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Ravell Call, Deseret News
FILE - Rep. Chris Stewart, R-Utah, is interviewed during the Utah Republican election night party at the Vivint Smart Home Arena in Salt Lake City on Tuesday, Nov. 6, 2018.

SALT LAKE CITY — At least one Utah member of Congress isn't pleased with the bipartisan federal budget deal because it contains too little for a border wall and doesn't address so-called “Dreamers.”

Rep. Chris Stewart, R-Utah, said he's "disappointed" in the proposal, but would "probably" vote for it and believes President Donald Trump will sign it. The four-term congressman isn't happy that what once was a $25 billion request for border security is down to a "fraction" of that.

"Obviously I can’t look at that and go, 'Well that’s swell' because I don’t think it's swell, I don’t think it’s good," he said Wednesday on CNN. "But it’s the deal that we have and, frankly, I think we’ve come to the end of this road. I think that’s the best we’re going to get."

Trump has not said whether he would sign the spending bill should it reach his desk.

Evan Vucci, Associated Press
President Donald Trump speaks during a meeting with Colombian President Ivan Duque in the Oval Office of the White House, Wednesday, Feb. 13, 2019, in Washington.

Details of the deal are still being worked out, but it includes about $1.4 billion for 55 miles of barriers at the southern border and a limit of about 40,000 detention beds at Immigration and Customs Enforcement facilities. Currently, ICE has capacity for about 49,000 detentions.

The government would partially shut down again if a deal is not reached before midnight Friday.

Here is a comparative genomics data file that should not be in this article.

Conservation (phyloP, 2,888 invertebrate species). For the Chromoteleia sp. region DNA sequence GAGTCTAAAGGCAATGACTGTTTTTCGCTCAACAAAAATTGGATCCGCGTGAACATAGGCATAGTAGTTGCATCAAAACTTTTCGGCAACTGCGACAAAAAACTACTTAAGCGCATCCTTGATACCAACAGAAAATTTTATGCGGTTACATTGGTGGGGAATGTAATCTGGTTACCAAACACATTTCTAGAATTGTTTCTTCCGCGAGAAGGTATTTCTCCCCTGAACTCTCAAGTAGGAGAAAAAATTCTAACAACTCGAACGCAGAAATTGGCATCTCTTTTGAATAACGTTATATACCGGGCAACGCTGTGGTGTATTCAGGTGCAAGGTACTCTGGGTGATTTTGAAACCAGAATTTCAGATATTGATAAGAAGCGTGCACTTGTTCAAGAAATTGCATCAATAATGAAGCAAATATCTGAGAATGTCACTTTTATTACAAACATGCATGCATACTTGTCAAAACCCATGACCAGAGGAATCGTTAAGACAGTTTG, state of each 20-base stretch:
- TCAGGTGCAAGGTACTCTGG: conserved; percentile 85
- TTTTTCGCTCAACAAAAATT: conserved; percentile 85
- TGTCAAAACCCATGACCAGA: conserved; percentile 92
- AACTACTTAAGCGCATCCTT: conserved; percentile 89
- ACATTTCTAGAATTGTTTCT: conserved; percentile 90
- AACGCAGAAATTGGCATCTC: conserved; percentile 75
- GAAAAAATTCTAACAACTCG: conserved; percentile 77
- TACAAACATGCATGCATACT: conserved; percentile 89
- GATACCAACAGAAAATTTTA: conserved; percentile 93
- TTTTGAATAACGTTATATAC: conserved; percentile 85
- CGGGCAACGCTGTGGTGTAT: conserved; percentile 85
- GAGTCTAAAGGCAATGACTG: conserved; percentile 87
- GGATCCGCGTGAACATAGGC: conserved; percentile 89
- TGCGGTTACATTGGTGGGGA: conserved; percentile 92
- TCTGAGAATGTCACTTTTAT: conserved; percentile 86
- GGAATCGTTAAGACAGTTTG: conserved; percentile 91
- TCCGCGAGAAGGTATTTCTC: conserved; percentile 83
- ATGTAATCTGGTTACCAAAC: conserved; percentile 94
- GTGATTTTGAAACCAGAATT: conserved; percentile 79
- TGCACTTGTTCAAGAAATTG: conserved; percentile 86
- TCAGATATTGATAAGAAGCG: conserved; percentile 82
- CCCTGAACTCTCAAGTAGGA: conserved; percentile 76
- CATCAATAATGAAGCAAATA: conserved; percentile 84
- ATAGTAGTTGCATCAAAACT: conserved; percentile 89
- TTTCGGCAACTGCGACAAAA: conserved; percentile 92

Stewart said he's "very disappointed" the proposal doesn't address the Deferred Action for Childhood Arrivals program. The policy allows children of illegal immigrants to remain in the U.S. if they were under 16 when their parents brought them to the country.

The Trump administration tried to end the program in late 2017, but federal courts in San Francisco, New York and Washington, D.C., have blocked the move.

"We wanted to give some protection to ‘Dreamers’ and we couldn't get there, and we couldn't get there because the Democrats wouldn't work with us on that," Stewart said.

Stewart said the deal on the table now is worse than the one that the previous Congress couldn't get passed last December, leading to a 45-day government shutdown.

"The last thing in the world I want is another government shutdown. We didn’t get anything out of this. We didn’t accomplish anything by it. I think the president probably feels the same way," he said.

On CNN, Stewart also was asked about special counsel Robert Mueller's investigation into alleged collusion between the Trump campaign and Russia. Like other recently released reports, the congressman said he doesn't think the Mueller probe will find any evidence of collusion.

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Stewart, a member of the House Intelligence Committee, said Mueller should make his entire investigation public when it's completed.

"I hope they don’t redact a single sentence, a single paragraph. Part of the reason is I don’t think they're going to find anything there," he said, adding that if anything is blacked out conspiracy theorists will continue to question the report.

"I just think we’ll be talking about his like we did JFK for another generation, I hope the whole thing is provided to the American people," he said.